Many or all of the products featured here are from our partners who compensate us. This influences which products we write about and where and how the product appears on a page. However, this does not influence our evaluations. Our opinions are our own. Here is a list of our partners and here's how we make money.
Business umbrella insurance is an additional layer of protection for businesses. It sits on top of other insurance policies and helps protect businesses against catastrophic losses.
The word “umbrella” might imply business umbrella insurance covers everything. This is a common misconception. You still need other business insurance policies, including general liability insurance, business auto insurance and employer’s liability insurance, to name a few.
Which businesses should get business umbrella insurance?
Any business could benefit from business umbrella insurance. Some businesses are at higher risk than others, though. If any of the following applies to your business, a business umbrella policy should be a strong consideration:
You have commercial property open to the public. Inviting others onto your business’s property opens you up to risk. If someone is injured on your property, or if an employee acts inappropriately, the lawsuits that can follow could quickly exhaust a general liability policy.
You or your employees work on other people’s property. Working on other people’s property means increased risk for your business. Even accidental property damage can result in expensive lawsuits.
You have a contractual obligation to carry business umbrella insurance. This is most common with government contracts. Any customer can require you to carry business umbrella insurance, though. This protects both your business and the customer in the event of a lawsuit.
Your business is at high risk for a lawsuit. Unfortunately, this describes most businesses. The only businesses not likely to need business umbrella insurance are home-based sole proprietorships with no employees, no subcontractors and no direct contact with clients. Even if this describes your business, weigh the risk of being named in a lawsuit before deciding to pass on this additional protection.
What does business umbrella insurance cover?
Business umbrella insurance covers what other insurance policies don’t. This includes:
Claims beyond the limits of your underlying policies. Let’s say your business auto insurance policy covers $1 million in bodily injury, but your business is successfully sued for $3 million. A business umbrella insurance policy can cover the $2 million difference.
Claims beyond the aggregate limit of your underlying policies. You might not exceed the limit of your policy with any single claim. Multiple smaller claims can max out underlying insurance policies, though. Business umbrella insurance picks up after the underlying policies have been maxed out.
Claims not covered by the underlying policies. For example, business general liability insurance likely covers equipment you own only. If you rent other equipment and that equipment is damaged, your business would be liable for those damages unless you have business umbrella coverage.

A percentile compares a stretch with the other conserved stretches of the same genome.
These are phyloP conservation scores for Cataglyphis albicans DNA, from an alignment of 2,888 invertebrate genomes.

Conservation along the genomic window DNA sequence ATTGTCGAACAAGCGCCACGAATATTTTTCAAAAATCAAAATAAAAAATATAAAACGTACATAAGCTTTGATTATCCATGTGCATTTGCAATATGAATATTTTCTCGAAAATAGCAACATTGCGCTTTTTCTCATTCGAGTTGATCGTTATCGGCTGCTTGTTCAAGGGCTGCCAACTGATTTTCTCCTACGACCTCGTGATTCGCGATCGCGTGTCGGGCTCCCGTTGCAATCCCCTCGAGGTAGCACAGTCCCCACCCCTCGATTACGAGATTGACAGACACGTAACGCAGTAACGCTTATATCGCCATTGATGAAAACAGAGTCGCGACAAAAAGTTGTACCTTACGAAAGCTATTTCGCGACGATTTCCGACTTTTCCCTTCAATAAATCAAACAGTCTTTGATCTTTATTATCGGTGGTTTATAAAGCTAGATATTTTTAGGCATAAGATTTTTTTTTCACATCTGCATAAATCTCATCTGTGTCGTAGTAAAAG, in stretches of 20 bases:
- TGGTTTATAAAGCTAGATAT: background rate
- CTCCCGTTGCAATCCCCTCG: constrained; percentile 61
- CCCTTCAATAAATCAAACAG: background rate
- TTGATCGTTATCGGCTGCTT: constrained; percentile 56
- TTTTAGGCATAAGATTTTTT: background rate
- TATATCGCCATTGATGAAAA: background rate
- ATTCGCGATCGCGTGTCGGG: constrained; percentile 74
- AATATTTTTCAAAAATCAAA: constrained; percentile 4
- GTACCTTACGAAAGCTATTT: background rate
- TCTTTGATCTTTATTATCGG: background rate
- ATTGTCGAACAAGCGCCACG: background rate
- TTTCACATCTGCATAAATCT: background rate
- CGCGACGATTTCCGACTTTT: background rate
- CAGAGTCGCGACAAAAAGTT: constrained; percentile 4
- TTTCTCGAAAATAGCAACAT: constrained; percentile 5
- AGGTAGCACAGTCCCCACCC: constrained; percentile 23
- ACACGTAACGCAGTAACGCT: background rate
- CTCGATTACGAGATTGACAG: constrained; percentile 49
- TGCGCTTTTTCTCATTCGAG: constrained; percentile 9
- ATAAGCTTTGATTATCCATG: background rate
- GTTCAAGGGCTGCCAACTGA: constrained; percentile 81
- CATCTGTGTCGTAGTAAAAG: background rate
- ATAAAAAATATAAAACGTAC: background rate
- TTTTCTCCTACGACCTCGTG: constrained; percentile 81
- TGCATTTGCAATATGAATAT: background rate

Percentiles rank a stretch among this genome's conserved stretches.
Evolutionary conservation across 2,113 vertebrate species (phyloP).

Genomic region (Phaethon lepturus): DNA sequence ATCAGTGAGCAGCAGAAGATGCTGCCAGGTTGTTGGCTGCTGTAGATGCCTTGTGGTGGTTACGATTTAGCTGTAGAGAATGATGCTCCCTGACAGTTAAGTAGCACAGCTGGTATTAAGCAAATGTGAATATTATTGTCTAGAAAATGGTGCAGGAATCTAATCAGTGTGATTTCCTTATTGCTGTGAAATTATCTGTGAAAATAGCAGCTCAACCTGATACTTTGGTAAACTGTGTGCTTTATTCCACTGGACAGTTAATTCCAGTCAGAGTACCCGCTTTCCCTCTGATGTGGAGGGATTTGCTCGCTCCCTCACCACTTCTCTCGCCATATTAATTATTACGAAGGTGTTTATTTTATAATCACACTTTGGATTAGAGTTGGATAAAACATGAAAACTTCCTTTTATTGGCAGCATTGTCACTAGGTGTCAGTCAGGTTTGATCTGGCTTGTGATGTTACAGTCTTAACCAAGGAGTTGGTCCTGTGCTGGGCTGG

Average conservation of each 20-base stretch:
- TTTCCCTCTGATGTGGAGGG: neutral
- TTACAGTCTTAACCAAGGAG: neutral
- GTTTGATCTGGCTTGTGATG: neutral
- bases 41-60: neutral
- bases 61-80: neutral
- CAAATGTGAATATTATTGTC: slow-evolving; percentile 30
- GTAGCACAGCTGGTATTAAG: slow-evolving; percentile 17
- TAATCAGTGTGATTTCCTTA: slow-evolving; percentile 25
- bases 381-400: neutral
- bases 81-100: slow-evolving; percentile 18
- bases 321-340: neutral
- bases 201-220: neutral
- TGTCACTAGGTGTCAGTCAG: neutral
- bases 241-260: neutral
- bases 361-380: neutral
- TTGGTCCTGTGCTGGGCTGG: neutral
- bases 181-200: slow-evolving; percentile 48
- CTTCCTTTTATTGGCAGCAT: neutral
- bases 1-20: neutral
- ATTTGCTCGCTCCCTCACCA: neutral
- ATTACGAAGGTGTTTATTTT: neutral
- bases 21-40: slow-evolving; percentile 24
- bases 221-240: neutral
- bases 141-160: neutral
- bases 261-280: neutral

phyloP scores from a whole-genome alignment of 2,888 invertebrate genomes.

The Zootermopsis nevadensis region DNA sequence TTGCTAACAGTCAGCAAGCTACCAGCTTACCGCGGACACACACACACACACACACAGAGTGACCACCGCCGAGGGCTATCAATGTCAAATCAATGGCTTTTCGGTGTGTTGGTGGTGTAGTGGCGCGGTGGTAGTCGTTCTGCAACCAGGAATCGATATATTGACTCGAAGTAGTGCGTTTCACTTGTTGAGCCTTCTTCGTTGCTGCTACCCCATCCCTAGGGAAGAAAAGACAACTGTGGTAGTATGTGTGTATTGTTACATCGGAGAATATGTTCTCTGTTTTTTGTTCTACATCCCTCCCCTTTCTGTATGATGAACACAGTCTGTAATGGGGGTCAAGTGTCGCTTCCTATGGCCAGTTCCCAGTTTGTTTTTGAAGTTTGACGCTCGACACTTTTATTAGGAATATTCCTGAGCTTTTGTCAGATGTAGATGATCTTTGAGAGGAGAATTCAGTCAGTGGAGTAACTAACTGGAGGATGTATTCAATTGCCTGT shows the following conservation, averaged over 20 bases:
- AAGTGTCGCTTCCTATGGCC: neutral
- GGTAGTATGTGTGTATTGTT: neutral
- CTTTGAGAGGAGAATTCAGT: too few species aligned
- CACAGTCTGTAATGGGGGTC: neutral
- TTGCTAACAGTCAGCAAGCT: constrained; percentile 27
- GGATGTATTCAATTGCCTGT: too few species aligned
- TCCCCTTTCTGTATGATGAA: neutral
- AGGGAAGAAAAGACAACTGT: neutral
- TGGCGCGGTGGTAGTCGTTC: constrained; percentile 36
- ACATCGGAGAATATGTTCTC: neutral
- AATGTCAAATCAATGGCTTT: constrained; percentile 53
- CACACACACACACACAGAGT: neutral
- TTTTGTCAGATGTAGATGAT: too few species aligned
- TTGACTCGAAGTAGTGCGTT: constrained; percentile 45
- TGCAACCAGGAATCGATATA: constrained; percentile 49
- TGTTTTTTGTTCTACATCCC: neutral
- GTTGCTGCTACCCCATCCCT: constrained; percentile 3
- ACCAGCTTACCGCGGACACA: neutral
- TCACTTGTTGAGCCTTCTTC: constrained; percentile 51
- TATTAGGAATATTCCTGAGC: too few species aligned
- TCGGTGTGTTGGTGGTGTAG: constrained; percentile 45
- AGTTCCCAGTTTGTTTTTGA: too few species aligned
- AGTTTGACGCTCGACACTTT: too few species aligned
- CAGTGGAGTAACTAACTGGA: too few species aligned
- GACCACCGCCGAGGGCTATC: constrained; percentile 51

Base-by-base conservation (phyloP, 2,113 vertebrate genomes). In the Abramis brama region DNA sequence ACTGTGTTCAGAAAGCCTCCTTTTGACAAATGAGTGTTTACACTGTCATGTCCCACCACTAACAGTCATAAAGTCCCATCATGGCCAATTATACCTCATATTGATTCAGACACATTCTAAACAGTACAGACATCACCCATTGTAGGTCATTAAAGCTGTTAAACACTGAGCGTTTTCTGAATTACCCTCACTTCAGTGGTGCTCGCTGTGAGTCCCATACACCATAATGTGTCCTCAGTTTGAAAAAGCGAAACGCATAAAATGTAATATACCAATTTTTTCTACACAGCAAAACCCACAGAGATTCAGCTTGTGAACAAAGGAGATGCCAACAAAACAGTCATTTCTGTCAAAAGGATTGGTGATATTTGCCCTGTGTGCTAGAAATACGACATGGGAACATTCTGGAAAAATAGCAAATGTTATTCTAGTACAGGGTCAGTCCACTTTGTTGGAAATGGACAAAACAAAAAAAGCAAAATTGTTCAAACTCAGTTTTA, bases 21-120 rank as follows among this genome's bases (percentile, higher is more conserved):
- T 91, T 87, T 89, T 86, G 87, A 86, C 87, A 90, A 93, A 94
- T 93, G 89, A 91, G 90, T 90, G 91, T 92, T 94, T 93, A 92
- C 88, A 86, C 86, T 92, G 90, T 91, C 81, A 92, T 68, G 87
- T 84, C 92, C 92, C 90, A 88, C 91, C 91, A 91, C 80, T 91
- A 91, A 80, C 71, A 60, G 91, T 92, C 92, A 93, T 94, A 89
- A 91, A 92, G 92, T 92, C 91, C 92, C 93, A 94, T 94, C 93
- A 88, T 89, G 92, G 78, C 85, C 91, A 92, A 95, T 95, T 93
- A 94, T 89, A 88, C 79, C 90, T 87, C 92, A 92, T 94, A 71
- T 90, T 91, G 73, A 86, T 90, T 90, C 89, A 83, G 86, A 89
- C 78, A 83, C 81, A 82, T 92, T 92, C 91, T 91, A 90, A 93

What does it exclude?
No insurance provides unlimited protection, and business umbrella insurance isn't an exception. Some things not covered by business umbrella insurance are:
Errors and omissions. Business umbrella insurance doesn’t cover losses from mistakes known as errors and omissions. Professionals who carry E&O insurance should also have a cash reserve to help cover any additional claims.
Criminal activity. Fines or lawsuits that result from you or others in your business breaking the law aren't covered by business umbrella insurance.
Property insurance claims. If your business’s property is damaged, you will have to rely on property insurance to replace it. Umbrella insurance doesn’t cover damage to the property a business owns.
Failure to have the right underlying policies in place. If you don’t have general liability insurance, you can’t rely on a business umbrella policy for coverage. Remember, business umbrella insurance provides additional coverage — not general coverage.
Claims beyond the limits of the umbrella policy. Even umbrella policies can be exhausted. If claims exceed the limits of an umbrella policy, your business will have to foot the bill for the difference. High-risk businesses should build a strategic cash reserve for this.
How does it work?
Business umbrella insurance extends your underlying coverage on a "follow form" basis. You must exhaust your underlying coverage before using business umbrella coverage.
Let’s say a customer is injured in your store. The following happens:
The customer sues you for $10 million.
The court awards them $6 million.
Your general liability policy has a $5 million limit.
But you have a $1 million business umbrella insurance policy. Your general liability insurance pays $5 million to the injured customer. Then, you file a claim with your business umbrella insurance provider, and it covers the remaining $1 million.
How much does business umbrella insurance cost?
Business umbrella insurance costs about $40 a month for each $1 million in coverage, according to Insureon, an insurance marketplace. Your rates will vary depending on your industry. High-risk industries like construction and manufacturing will have higher rates than low-risk industries like professional services.
How can you purchase it?
Many insurance companies offer discounts for insurance bundles, so it could be worth it to start a search with your existing provider. It is also easier to deal with one provider if you have to file a claim.
Most business insurance carriers offer business umbrella insurance policies. The easiest way to shop around for coverage is to use an online insurance marketplace to compare quotes from different companies side by side.